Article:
Western and media attention may be focused on the conflict between Russia and Ukraine, but countries have not taken their eyes off the Indo-Pacific, where there is clear evidence of the changing world order. This is evidenced by the signing of the India-Australia Economic Cooperation and Trade Agreement in Goods and Services earlier this month.
The botched US withdrawal from Afghanistan, followed by China’s serious interest in creating new economic, military and political alliances, and the looming energy crisis require nations to realign their strategic and long-term interests. The Indo-Australian ECTA is a concrete example of bilateral trust in shared values and understanding of threats and goals. A reflection of this is cybersecurity collaboration.
The conflict between Russia and Ukraine has shown how both state and non-state cyber threat actors have become significant players in hybrid or “unrestricted” warfare. Both countries have unleashed malicious elements in the intelligence and operations space, while non-state actors such as the hacktivist group Anonymous have claimed to have caused significant damage to critical Russian and Belarusian financial and military infrastructure.
China is accused of amassing large numbers of cyber weapons and allegedly conducting sophisticated operations aimed at espionage, intellectual property theft and destructive attacks on some countries’ internet resources. Australia and India have been the target of several such campaigns by so-called Advanced Persistent Threat (APT) groups, which are backed by or believed to be based in China.
At the virtual bilateral summit in June 2020, Prime Minister Narendra Modi and his Australian counterpart Scott Morrison elevated the bilateral relationship to a comprehensive strategic partnership. The new cyber framework includes a five-year plan to work together on the digital economy, cybersecurity, and critical and emerging technologies. This is supported by a $9.7 million fund for bilateral research to improve regional cyber resilience.
An annual Cyber Policy Dialogue, a new joint working group on cybersecurity cooperation and a joint working group on ICT have been established. An annual cyber framework dialogue is held between the foreign ministers of India and Australia. India is now being included in a core Australian initiative called the International Cyber Engagement Strategy – it began actively implementing capacity-building activities in Indonesia, Singapore and Thailand in 2017, and supporting similar activities in Malaysia, Vietnam and Cambodia. In 2021, Australia added critical technologies to the initiative, making them important for the bilateral partnership with India and for the Quad.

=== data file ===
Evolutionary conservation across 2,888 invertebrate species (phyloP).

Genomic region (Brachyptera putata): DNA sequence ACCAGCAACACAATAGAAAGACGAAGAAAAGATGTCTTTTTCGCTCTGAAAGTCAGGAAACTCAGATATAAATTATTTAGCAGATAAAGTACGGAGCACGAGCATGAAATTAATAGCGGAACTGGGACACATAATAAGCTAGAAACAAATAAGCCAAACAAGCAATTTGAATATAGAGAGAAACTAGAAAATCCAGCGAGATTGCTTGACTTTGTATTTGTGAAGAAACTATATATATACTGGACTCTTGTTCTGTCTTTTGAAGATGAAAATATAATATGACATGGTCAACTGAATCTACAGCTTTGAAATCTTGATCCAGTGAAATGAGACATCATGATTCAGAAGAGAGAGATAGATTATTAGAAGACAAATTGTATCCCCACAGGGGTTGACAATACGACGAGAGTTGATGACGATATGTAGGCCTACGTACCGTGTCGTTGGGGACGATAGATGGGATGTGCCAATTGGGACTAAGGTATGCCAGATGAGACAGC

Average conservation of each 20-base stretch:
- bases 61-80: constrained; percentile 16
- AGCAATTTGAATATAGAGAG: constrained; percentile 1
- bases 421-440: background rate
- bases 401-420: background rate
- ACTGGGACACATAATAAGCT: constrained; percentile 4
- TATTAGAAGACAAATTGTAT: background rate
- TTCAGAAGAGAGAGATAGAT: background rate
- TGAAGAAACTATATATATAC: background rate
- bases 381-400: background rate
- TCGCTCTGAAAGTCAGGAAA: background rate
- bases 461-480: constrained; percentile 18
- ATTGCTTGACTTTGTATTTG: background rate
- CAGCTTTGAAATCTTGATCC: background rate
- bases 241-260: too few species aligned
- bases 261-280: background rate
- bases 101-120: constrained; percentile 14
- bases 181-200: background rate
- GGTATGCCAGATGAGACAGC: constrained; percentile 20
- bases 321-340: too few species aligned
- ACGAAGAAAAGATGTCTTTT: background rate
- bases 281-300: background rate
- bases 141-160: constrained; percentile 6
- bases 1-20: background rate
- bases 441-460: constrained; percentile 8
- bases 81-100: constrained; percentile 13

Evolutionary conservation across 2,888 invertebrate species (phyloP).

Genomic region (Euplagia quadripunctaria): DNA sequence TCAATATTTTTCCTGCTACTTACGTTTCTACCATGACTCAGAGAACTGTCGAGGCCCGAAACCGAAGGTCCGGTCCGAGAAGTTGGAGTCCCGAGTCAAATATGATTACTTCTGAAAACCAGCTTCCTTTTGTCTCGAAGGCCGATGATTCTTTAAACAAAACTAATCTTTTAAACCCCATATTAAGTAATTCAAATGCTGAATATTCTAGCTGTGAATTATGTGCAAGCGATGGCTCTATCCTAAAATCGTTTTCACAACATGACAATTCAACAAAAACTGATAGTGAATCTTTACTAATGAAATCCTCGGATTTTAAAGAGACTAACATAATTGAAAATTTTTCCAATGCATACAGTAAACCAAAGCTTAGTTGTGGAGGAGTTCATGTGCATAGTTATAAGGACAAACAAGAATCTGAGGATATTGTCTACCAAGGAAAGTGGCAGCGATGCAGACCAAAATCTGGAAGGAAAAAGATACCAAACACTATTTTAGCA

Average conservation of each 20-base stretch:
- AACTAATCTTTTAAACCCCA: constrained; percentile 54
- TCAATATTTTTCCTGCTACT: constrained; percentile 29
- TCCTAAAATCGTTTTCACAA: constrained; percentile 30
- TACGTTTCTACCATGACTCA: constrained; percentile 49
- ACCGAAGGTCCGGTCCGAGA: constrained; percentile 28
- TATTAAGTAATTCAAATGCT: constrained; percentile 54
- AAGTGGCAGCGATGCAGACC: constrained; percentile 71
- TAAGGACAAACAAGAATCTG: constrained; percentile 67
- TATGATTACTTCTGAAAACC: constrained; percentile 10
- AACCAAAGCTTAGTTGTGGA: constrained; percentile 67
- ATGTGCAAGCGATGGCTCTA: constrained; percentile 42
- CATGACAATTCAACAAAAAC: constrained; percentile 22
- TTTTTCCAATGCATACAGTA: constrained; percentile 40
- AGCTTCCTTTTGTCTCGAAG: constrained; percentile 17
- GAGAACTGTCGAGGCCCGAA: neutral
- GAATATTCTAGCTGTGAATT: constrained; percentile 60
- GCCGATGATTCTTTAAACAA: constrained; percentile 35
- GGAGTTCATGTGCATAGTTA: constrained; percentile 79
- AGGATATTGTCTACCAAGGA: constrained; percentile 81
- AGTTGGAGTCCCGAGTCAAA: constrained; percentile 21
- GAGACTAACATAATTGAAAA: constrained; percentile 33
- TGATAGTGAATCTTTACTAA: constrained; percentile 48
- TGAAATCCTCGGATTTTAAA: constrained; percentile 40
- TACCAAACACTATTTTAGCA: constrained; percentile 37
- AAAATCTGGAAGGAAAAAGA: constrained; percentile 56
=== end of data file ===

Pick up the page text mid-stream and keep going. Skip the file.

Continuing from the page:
India has much to learn from Australia’s reserved but smart cyber savvy. The Australian Cyber Security Center (ACSC) in Canberra is the country’s hub for cybersecurity information, advice and support. It draws on expertise from national law enforcement, intelligence, criminal investigation and national security agencies. ACSC has a partnership program with the corporate world to facilitate the sharing of threat intelligence. AustCyber, another government initiative, aims to build an internationally competitive domestic cybersecurity industry.
India has established the Office of the National Cybersecurity Coordinator, a National Computer Emergency Response Team (CERT-IN), a National Critical Information Infrastructure Protection Authority (NCIIPC) and made appropriate amendments to the Information Technology Act and Regulations to improve its cybersecurity posture. This moved India up to 10th place in the 2020 Global Cyber Security Index (GCI) from 47th place just two years earlier. India has capable cybersecurity professionals.
In February, the foreign ministers of India and Australia recognized cooperation on cyber governance, cyber security, capacity building, innovation, digital economy, cyber and critical technologies as an essential pillar of the ties between the two countries. A joint center of excellence for critical and emerging technology policy based in Bengaluru will be established.
India and Australia share common concerns related to 5G rollouts, threats from APT groups, cybercrime, information warfare and threats to a democratic order. Deepening cooperation can open avenues for mutual learning and create complementary markets for cyber tools and technologies, promoting bilateral deals and strategic commitments on both continents.
The author, Adjunct Distinguished Fellow for Cyber Security at Gateway House, is a senior IPS officer. The views expressed are personal